You enabling him won't benefit your daughter in the long run. What motivation does he have to get a job if he knows he can always rely on you to bankroll him?
    Is he still living with you?
    Originally posted by fairy lights
    No I moved out.
    I think it doesn't feel odd as I have always paid for everything for 15 years in reality, just writing it down makes me realise how ridiculous that sounds
    • Mr_Toad
    • By Mr_Toad 10th Jul 17, 12:57 PM
    • 2,399 Posts
    • 3,692 Thanks
    Mr_Toad
    • #8
    • 10th Jul 17, 12:57 PM
    • #8
    • 10th Jul 17, 12:57 PM
    And this is different to the many separated non working mums who get maintenance from their working husbands how?
    One by one the penguins are slowly stealing my sanity.
    • avogadro
    • By avogadro 10th Jul 17, 12:59 PM
    • 3,159 Posts
    • 5,326 Thanks
    avogadro
    • #9
    • 10th Jul 17, 12:59 PM
    • #9
    • 10th Jul 17, 12:59 PM
    Not unheard of for the non-resident parent to pay rent and maintenance for the child and RP. What does the CSA recommend that you pay?
    • Fairys38
    • By Fairys38 10th Jul 17, 1:03 PM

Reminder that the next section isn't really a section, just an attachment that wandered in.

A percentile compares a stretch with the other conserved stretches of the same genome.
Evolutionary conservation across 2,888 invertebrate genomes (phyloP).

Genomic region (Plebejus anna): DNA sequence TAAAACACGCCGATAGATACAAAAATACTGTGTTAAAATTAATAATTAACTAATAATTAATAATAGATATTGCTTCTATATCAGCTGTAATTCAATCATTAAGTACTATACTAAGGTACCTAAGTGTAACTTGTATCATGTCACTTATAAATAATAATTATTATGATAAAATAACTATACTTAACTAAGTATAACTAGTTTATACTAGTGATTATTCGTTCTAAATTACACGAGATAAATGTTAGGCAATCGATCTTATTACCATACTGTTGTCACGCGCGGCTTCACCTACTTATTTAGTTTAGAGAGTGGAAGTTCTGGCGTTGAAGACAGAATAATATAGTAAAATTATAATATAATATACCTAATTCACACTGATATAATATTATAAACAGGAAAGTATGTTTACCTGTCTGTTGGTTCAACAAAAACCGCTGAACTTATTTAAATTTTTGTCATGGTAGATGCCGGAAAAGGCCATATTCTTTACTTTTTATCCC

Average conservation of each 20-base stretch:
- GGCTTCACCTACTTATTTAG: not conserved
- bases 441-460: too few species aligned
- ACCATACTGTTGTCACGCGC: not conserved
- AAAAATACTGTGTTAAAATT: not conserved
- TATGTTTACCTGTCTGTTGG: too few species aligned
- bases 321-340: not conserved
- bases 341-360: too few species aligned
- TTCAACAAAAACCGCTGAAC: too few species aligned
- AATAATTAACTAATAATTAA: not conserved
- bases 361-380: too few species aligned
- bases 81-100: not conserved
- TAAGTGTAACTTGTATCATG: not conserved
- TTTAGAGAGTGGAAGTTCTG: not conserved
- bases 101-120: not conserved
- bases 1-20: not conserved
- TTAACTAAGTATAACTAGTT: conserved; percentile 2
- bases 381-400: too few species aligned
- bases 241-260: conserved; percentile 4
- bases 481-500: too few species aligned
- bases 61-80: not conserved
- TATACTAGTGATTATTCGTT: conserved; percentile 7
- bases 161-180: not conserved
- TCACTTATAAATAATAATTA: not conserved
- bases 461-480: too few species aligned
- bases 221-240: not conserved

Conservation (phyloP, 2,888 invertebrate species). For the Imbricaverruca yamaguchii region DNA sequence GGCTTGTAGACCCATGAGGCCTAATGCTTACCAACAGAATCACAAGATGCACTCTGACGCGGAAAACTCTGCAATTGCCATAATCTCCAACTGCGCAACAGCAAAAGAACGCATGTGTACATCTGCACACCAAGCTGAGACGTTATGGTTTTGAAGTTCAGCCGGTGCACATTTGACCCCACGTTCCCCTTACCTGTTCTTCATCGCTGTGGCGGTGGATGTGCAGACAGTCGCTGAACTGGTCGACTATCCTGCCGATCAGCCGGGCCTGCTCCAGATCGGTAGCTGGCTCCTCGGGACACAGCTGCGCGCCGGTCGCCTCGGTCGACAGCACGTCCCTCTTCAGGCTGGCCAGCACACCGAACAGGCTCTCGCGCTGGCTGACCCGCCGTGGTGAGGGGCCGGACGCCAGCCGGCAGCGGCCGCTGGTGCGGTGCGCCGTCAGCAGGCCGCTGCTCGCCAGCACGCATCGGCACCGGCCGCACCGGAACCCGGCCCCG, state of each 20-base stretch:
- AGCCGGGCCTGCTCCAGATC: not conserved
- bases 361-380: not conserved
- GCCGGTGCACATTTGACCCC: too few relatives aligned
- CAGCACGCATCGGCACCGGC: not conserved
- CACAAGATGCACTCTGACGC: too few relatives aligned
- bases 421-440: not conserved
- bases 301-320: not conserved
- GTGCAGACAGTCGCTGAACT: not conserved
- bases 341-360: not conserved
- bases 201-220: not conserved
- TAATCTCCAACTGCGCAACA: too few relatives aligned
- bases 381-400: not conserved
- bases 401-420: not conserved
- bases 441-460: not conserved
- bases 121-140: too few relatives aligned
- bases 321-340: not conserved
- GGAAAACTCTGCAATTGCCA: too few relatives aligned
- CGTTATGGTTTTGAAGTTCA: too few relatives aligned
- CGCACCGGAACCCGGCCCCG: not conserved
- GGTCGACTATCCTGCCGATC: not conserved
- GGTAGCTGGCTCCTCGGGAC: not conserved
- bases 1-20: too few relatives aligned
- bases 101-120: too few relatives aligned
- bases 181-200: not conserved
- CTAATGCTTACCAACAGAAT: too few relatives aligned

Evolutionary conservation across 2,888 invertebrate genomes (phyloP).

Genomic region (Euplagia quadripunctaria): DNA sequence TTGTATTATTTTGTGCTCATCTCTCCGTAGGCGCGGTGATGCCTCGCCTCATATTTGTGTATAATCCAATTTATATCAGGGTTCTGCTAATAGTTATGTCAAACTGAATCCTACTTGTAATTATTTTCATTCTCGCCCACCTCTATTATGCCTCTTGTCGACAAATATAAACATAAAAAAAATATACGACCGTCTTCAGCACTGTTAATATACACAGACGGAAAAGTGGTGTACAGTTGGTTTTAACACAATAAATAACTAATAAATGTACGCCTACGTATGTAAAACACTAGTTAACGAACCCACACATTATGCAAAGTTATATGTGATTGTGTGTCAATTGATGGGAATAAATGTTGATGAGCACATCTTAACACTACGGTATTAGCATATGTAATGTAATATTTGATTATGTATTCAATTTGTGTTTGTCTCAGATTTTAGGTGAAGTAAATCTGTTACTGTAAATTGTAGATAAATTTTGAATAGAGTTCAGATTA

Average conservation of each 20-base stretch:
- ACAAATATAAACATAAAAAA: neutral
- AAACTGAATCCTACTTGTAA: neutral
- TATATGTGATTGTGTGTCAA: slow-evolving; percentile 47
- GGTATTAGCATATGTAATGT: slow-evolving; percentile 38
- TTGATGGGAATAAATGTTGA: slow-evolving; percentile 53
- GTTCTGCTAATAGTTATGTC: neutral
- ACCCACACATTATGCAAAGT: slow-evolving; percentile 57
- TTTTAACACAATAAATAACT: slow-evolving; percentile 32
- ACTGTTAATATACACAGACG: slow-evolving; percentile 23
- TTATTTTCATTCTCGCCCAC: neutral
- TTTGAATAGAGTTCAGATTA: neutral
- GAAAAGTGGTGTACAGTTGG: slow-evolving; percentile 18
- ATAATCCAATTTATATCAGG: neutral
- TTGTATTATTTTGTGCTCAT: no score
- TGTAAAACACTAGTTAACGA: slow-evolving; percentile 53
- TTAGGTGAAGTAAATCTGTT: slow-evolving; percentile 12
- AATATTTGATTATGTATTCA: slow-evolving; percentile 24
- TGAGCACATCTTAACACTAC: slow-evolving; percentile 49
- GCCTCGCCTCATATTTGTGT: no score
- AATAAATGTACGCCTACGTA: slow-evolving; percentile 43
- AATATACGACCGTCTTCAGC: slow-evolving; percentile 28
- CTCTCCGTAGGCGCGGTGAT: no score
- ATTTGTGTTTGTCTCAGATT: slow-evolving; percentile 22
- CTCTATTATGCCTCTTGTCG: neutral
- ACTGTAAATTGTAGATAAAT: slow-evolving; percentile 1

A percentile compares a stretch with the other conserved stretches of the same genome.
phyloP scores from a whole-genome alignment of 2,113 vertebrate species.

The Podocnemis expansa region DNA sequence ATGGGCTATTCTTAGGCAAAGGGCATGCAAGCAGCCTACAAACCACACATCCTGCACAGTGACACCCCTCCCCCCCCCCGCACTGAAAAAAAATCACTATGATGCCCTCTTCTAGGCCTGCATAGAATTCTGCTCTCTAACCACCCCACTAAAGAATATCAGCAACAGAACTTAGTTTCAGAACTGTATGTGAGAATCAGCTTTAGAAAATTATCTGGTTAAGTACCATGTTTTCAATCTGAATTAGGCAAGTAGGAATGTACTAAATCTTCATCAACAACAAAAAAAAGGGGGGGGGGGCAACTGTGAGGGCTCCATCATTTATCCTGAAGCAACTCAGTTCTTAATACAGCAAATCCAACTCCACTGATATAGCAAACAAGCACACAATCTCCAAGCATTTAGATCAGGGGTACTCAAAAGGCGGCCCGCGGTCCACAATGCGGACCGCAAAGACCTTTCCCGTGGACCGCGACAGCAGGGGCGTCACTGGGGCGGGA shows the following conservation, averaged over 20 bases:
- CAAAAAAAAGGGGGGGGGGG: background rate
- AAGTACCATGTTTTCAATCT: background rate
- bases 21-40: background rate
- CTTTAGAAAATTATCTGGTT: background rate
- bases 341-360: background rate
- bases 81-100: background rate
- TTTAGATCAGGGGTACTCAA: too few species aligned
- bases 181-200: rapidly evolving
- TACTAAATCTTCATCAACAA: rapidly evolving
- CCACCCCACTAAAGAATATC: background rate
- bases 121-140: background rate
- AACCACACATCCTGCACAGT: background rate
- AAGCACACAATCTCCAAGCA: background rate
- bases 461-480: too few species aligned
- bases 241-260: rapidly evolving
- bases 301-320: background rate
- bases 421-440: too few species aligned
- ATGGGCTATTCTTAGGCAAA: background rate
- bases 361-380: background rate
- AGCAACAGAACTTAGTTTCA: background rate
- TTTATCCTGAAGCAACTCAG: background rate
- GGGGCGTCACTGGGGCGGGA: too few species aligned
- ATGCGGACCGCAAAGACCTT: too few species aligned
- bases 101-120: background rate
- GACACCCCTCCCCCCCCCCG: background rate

• 7 Posts
    • 1 Thanks
    Fairys38
    Not unheard of for the non-resident parent to pay rent and maintenance for the child and RP. What does the CSA recommend that you pay?
    Originally posted by avogadro
    I did the calculator and it said £76 a week
    • Mojisola
    • By Mojisola 10th Jul 17, 1:12 PM
    • 27,959 Posts
    • 71,100 Thanks
    Mojisola
    despite having my daughter with me 4 nights a week
    Originally posted by Fairys38
    Not unheard of for the non-resident parent to pay rent and maintenance for the child and RP. What does the CSA recommend that you pay?
    Originally posted by avogadro
    As Fairy has their daughter for four nights a week, she is the RP and should be claiming all the child-related benefits.

    The father should also be paying child maintenance but, as the care is roughly 50/50, it would be fair not to ask for that.
    • Loz01
    • By Loz01 10th Jul 17, 1:24 PM
    • 1,367 Posts
    • 2,939 Thanks
    Loz01
    If you have your child 4 nights a week why are you giving HIM £500 a month?

    And if you have her the most, you should be the one claiming the child benefit etc, not him.

    He will have even less incentive to get up and get a job if he's getting all this money every month.
    An apple a day keeps anyone away if you throw it hard enough
    • Mojisola
    • By Mojisola 10th Jul 17, 1:32 PM
    • 27,959 Posts
    • 71,100 Thanks
    Mojisola